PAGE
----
There’s a series of questions which concern Ukraine.
The situation on the ground is the following. On 5 and 6 July, the Ukrainian troops – the armed forces coming under the government’s authority – achieved their most important success over the separatist troops since the outset. The strongholds of Sloviansk and Kramatorsk were recaptured by the Ukrainian troops. A good many of what are being called separatists, rebels or whatever term you use to describe them, are withdrawing from the Donbass region, especially Donetsk.
Parallel to this, there’s intense diplomatic activity generally in what I’d call the “Normandy format”, the “Bénouville format” – i.e. France, Germany, Russia and Ukraine are taking action, especially on the diplomatic front. The United States and Poland are playing a frequent part in these talks as well. But it’s the quartet which is really at the heart of the diplomatic operations.
There are aspects which are known: for example, we had a meeting in Berlin last Wednesday at a time when we had to try and get the Russians and Ukrainians to resume talks; discussions have been made public, often President Hollande and Angela Merkel’s telephone conversations with President Obama, President Putin and President Poroshenko; and there are many other initiatives.
We think this four-member format has perhaps ended up being the most effective over the period, with it being clearly noted that we’re in contact with the other partners and – obviously as far as we’re concerned – with the Europeans.
What’s going to happen in the next few days?
We are of course trying to get the ceasefire declared and implemented.
Secondly, we’re trying to ensure that the border between Ukraine and Russia is protected and isn’t an open door.
We’re also trying to secure the release of all hostages and we’re trying to get the contact group – made up of Russians, Ukrainians and the OSCE – to do its job.
We were close to getting somewhere – it was a question of the choice of location. The Russians were proposing that the contact group meeting take place in Donetsk, which the Ukrainians rejected. And, equally, the Ukrainians wanted the meeting to take place in Kiev; this was rejected by the separatists, who didn’t want to leave Donbass. Alternative solutions have been proposed. As I speak, they haven’t in fact been accepted but we’re continuing our effort towards the goals I’ve set out.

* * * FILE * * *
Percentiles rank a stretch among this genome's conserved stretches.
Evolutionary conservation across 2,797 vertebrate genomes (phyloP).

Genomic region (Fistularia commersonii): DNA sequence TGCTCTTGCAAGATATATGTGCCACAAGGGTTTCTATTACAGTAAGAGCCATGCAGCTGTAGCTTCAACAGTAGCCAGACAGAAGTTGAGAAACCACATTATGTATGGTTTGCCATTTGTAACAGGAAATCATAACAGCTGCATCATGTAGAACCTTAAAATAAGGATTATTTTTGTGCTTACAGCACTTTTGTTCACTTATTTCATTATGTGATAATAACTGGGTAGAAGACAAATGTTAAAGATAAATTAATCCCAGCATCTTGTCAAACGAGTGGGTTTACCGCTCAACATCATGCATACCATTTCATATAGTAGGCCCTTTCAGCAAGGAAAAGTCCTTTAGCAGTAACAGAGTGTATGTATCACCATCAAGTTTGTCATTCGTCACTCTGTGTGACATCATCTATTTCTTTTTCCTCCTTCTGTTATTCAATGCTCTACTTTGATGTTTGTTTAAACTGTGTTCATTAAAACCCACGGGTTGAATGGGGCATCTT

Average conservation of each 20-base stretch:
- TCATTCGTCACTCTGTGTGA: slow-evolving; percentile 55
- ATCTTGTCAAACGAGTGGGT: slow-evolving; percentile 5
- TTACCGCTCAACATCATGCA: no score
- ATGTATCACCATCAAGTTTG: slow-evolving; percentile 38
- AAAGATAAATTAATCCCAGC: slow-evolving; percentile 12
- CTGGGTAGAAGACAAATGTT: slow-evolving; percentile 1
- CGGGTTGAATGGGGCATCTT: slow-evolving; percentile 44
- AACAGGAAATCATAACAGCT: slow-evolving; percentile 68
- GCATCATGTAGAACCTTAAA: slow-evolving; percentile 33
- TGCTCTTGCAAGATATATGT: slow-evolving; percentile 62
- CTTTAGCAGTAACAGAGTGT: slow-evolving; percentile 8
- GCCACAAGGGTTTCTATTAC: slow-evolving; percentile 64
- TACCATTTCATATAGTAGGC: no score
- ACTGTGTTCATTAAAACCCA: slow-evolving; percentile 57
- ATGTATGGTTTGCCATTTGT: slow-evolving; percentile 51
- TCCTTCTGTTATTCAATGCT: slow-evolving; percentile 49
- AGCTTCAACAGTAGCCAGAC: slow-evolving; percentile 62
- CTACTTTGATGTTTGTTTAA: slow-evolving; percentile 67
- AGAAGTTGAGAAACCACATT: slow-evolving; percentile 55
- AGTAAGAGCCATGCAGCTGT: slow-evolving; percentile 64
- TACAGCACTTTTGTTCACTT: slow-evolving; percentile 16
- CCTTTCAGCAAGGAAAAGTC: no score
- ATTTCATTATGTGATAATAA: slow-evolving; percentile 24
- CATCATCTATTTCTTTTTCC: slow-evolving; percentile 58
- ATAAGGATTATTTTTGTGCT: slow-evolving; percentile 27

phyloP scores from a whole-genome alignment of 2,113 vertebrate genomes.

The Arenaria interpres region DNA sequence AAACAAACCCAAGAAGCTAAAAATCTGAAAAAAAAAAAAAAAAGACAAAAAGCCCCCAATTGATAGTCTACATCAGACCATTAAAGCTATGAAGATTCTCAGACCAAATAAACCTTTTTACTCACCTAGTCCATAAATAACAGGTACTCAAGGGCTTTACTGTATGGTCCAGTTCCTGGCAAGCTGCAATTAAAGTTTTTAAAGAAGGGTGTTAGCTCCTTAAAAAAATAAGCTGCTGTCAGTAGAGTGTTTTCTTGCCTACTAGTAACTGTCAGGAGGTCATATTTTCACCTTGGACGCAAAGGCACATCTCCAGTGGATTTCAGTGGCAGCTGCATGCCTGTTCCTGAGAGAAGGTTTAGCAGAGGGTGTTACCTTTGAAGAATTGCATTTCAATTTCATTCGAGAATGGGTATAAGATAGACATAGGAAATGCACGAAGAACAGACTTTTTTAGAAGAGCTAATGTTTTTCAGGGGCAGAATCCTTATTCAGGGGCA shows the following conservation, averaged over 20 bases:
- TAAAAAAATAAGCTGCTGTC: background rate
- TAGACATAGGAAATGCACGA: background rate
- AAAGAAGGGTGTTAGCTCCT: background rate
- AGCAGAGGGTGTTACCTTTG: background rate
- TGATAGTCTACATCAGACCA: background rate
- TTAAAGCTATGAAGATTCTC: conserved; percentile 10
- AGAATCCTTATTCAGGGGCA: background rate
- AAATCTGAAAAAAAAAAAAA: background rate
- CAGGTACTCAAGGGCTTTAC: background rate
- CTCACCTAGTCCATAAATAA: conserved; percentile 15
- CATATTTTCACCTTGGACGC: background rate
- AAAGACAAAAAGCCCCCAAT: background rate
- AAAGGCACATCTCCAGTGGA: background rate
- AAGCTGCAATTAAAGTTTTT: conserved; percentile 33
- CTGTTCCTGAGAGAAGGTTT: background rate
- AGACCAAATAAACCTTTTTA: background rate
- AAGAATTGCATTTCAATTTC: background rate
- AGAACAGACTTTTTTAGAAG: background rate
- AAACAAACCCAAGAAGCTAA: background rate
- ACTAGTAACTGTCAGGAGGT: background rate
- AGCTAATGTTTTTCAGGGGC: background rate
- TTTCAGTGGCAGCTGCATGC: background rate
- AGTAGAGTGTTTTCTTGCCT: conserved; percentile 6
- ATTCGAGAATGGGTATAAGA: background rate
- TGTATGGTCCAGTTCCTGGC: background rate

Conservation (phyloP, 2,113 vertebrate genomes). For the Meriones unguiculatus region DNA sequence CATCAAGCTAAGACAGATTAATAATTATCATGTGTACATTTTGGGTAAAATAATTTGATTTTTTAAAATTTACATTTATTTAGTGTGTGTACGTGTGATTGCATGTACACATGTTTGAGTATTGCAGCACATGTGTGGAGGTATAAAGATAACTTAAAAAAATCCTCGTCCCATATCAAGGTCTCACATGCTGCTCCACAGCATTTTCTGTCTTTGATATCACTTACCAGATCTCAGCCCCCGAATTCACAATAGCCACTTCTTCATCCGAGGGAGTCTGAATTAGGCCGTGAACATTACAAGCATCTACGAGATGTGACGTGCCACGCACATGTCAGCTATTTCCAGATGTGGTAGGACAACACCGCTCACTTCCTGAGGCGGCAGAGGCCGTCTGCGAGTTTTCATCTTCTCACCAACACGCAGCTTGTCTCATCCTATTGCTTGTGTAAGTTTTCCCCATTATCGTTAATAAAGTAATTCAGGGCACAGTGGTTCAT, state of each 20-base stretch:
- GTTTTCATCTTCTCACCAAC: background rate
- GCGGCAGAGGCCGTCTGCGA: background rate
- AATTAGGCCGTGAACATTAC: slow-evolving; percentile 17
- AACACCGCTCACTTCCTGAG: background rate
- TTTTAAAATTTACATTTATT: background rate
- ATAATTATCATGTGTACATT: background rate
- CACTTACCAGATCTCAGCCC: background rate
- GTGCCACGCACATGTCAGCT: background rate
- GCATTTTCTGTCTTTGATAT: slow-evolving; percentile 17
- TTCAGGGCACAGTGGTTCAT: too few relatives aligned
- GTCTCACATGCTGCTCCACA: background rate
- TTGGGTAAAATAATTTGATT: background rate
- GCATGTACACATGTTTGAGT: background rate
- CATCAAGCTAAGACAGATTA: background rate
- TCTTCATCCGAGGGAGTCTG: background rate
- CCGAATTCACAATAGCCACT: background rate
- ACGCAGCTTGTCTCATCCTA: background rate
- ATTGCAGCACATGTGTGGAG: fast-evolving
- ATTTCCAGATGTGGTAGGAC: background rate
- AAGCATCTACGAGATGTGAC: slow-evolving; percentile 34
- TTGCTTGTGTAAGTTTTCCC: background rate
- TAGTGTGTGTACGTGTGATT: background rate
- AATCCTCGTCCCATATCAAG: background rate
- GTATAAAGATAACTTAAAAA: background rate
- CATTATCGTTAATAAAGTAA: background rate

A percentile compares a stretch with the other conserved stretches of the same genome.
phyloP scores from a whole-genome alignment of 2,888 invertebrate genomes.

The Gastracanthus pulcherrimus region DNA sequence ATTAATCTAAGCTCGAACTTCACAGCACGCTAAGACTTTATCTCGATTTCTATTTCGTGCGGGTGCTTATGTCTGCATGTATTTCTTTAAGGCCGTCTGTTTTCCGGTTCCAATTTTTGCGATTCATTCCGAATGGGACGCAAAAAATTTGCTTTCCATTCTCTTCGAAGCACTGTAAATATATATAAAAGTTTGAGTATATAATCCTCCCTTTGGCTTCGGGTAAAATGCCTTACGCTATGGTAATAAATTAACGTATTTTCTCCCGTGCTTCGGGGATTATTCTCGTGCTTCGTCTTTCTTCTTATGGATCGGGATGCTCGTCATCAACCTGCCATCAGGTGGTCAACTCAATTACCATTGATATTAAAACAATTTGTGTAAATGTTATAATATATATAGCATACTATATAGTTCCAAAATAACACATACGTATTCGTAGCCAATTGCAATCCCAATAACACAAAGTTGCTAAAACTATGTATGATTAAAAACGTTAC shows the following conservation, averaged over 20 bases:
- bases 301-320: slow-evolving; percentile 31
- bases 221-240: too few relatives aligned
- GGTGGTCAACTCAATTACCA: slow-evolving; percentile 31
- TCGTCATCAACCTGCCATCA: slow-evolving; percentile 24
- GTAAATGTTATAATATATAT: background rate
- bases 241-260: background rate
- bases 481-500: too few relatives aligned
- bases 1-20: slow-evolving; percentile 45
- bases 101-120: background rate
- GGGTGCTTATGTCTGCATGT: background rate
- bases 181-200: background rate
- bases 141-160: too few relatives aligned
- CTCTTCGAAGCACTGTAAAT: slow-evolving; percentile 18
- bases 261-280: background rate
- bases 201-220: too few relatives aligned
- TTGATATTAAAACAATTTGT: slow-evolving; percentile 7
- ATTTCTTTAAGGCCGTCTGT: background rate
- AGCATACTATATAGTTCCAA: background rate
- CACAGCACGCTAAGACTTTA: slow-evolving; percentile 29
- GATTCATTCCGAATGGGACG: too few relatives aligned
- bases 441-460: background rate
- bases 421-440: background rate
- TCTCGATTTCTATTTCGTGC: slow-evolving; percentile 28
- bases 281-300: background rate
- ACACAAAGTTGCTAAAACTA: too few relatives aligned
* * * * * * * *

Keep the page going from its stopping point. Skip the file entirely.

There’s what’s desirable and there’s also what’s likely. What’s desirable is what I set out: for the ceasefire to be re-established and implemented, which means it must be respected by the Russians and the Ukrainians. What’s desirable is for the hostages to be released. What’s desirable is for the contact group to meet.
On the other hand, at European level, we’re having meetings, including the one scheduled next week, on 16 July, between heads of state and government, which has this matter among other things on its agenda, to see what sanction mechanisms are applicable in view of the situation.
Now, if we try and think about what may happen independently of what we’d like, the Ukrainian government may feel that it has made progress, because it has recaptured some of what was held by the separatists, and it may want to press its advantage. Equally, if it presses its advantage and goes on attacking, the separatist forces risk regrouping around Donetsk or perhaps some other city and we risk entering a process of siege, from which it is obviously extremely difficult to emerge, with considerable damage caused.
The Russians have blown both hot and cold. They’ve made a number of concessions, which we must be honest enough to acknowledge. When they say the Ukrainians can control a number of border posts which, by definition, are located on their territory too, it’s a concession.
Conversely, the information we have shows there are still a lot of crossings being made: troops crossing and weapons crossing. And our American partners tell us they have extremely detailed documents on these.
And there’s also a new element I’m obliged to bring into the political analysis, namely that the Ukrainian President and government have announced there will be a general election in October. Clearly, without being able to see into the future, it might be said, with regard to that election, that the idea that the Ukrainian government must increase its “advantage” may be an important factor.
In any case, in this situation I think France’s task is to continue, particularly through this four-way format which I’d call the “Normandy format”, to demand and propose – acting as guarantor if need be – both a ceasefire and the monitoring and sealing of borders, as well as the release of hostages and meeting of the contact group. That’s exactly where we stand today. (…)./.